Texas recently rolled out the welcome mat for concealed weapons on college campuses. The bill, known as the “campus carry” bill, will go into effect in August 2016 for universities and August 2017 for community colleges. Although private colleges can opt out of the bill, and public schools can designate “gun-free” zones, the measure has created a flurry of debate on both sides of the issue.
Supporters Claim the Bill Is a Protection
Republicans voted in favor of the new law. “I just feel that the time has come for us to protect the men and women of Texas who are carrying concealed on our campuses,” said the bill’s House sponsor, state Rep. Allen Fletcher.
Supporters also claim that most of the people who will carry their guns on campus will be older, responsible students who simply want to protect themselves. The argument claims that villains will be villains regardless of laws, and the new bill lets law-abiding citizens guard themselves against the people who would choose to do them harm.
Some Gun-Rights Advocates Dislike the Bill
Some people who support the rights of students and others to carry concealed guns dislike the attention the bill has brought to the issue, and they claim the bill gives too much leeway to opponents of concealed weapons rights.
Students for Concealed Carry expressed opposition to the legislation, which the group said gives “opponents of campus carry exactly what they wanted — complete local control over licensed concealed carry . . . We at Students for Concealed Carry would appreciate it (if) the bill’s authors and sponsors would quit confusing the issue by claiming a victory for our side. We don’t need to hide behind a gutted bill to save face.”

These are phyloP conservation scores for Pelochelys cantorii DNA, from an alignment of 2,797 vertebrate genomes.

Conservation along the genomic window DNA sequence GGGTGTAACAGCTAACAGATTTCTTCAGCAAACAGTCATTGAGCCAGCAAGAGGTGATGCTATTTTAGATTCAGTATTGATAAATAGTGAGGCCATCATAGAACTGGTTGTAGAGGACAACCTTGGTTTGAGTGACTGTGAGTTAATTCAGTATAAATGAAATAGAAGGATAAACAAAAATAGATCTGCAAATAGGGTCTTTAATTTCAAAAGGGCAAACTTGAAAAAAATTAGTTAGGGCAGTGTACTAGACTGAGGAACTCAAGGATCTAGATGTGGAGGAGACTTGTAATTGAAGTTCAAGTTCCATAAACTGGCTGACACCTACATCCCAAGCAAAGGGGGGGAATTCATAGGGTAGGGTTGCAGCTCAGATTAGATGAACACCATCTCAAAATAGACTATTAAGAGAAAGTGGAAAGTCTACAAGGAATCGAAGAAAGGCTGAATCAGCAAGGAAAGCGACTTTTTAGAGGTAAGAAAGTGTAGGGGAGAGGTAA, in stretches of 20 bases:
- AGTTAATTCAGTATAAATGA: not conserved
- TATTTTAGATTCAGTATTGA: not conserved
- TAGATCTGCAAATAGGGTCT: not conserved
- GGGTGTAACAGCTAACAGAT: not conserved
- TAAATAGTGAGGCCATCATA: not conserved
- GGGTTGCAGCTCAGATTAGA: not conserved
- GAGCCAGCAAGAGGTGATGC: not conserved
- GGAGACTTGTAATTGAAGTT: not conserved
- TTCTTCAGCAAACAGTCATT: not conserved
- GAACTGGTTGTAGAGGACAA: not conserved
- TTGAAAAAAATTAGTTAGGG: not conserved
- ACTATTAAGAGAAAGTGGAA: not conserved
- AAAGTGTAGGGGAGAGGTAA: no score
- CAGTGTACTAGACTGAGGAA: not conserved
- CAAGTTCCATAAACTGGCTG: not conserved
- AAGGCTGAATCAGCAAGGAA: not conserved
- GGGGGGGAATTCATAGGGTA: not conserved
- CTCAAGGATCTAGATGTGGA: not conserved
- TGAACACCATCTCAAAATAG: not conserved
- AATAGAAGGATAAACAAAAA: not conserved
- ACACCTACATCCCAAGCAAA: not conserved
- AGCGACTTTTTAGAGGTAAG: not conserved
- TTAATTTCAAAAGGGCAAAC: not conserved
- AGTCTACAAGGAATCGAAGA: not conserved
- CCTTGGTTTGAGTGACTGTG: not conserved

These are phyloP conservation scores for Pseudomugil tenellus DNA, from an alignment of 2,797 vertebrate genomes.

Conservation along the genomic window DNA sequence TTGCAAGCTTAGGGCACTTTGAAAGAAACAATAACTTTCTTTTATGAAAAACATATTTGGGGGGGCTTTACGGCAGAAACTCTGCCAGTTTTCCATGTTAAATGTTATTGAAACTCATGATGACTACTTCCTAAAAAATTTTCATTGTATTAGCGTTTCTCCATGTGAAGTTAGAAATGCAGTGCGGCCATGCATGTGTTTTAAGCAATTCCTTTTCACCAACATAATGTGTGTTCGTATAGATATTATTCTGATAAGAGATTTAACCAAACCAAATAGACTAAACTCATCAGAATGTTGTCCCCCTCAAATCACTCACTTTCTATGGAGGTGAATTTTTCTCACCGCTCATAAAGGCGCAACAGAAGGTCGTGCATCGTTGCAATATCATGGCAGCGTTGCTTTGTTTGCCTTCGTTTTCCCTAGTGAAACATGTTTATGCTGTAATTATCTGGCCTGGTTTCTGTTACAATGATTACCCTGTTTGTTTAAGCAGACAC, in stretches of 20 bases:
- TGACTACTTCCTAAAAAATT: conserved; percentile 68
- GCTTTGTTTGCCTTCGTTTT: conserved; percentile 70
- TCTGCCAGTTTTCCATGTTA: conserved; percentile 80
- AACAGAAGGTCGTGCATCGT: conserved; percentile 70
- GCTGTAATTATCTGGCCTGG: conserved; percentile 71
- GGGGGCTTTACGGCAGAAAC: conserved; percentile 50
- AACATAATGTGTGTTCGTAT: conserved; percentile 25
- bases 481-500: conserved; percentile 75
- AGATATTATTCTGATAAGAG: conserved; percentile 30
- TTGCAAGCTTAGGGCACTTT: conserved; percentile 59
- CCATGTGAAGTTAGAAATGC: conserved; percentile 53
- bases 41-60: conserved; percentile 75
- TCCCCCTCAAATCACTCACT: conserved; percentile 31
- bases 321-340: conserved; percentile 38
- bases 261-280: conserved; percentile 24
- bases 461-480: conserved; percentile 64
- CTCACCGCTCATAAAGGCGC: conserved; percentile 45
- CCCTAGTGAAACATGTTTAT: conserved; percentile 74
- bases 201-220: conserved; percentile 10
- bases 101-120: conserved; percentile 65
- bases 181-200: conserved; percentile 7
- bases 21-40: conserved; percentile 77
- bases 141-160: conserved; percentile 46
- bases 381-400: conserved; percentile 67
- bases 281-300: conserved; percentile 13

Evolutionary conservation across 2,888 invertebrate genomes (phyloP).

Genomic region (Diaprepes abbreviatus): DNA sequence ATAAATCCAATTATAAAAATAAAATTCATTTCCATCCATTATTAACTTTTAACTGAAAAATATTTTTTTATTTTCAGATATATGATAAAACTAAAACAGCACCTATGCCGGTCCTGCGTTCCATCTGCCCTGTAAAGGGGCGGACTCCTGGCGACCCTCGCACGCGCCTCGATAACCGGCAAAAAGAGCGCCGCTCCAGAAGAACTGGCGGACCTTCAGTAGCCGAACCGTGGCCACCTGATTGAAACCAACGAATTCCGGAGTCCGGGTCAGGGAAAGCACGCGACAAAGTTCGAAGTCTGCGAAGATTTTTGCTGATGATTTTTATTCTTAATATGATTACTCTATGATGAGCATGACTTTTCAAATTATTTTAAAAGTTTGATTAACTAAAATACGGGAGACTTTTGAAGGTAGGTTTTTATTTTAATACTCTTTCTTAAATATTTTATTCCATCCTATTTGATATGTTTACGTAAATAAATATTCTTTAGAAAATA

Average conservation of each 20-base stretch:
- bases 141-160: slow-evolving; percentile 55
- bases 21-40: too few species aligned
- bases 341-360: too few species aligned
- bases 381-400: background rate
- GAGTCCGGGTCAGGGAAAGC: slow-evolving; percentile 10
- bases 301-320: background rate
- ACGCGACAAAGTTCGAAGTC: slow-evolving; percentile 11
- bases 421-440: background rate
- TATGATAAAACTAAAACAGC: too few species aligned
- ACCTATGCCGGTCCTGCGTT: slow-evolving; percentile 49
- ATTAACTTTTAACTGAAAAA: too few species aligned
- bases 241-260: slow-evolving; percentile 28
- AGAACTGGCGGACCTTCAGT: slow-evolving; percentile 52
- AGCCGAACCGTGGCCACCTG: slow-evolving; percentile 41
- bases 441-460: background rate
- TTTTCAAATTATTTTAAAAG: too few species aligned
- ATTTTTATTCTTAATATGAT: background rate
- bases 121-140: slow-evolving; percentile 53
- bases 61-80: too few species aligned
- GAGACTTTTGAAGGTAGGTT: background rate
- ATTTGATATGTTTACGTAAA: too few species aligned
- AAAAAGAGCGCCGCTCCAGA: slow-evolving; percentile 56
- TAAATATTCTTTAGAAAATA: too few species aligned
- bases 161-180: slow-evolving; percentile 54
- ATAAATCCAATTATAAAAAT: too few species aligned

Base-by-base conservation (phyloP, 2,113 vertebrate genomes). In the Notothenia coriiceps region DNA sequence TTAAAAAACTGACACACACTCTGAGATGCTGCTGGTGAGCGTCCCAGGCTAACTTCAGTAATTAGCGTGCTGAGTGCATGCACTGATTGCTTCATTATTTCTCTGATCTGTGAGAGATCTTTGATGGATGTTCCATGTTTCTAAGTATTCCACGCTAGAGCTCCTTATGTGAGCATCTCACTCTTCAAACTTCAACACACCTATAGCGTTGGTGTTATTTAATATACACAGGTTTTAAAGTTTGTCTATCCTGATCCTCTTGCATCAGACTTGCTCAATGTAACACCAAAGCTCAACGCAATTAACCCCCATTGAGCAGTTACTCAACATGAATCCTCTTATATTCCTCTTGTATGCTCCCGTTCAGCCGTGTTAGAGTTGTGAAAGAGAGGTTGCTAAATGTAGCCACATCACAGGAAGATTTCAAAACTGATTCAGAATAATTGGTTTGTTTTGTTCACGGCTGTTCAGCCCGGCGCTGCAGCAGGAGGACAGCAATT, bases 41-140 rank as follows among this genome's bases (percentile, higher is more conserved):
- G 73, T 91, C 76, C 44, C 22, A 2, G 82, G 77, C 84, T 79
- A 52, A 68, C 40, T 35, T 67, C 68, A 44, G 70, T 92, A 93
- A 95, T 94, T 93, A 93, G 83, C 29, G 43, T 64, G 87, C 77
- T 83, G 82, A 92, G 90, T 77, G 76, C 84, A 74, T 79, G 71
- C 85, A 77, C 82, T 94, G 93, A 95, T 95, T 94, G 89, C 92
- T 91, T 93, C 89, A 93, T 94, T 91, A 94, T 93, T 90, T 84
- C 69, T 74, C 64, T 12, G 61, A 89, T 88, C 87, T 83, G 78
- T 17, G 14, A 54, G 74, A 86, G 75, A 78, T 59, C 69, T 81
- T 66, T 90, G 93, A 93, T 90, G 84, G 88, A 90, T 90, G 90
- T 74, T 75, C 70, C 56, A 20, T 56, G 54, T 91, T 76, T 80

Professors and Students Express Concerns
In a New York Times article, reporters Manny Fernandez and Dave Montgomery wrote that professors worry about seeing students in their offices alone to talk about failing grades, if they believe the students may be armed. The article also noted that Democratic lawmakers and some university leaders have concerns about hikes in security costs and the effects of the bill on bringing in new teachers and students from other states.
Some students also stated their worries about having concealed weapons on campus. “I don’t think guns should be allowed, because that’s pretty scary,” 18-year-old sophomore Sarah Wang said in the Times article. “We’ve already seen so many instances where people get hurt because there are guns in schools.”
Do Guns Belong on Campus?
When the bill goes into effect, Texas will join seven other states that allow concealed weapons on campuses; Colorado, Idaho, Kansas, Mississippi, Oregon, Utah, and Wisconsin already allow guns. Nineteen states ban guns, and 23 states leave the decision up to individual schools. The other states that do allow guns give more freedom to weapons owners than the Texas law does.
Rick Brown, the chief of police at Southern Utah University in Center City, where students and faculty can carry concealed weapons in most campus areas, claims the university’s gun policy has never led to any problems on campus.
Obviously, the issue of whether guns belong on campus is a polarizing one. Regardless of which side of the issue they stand on, however, students should take common-sense measures to protect themselves and be aware of school and state policies regarding concealed weapons.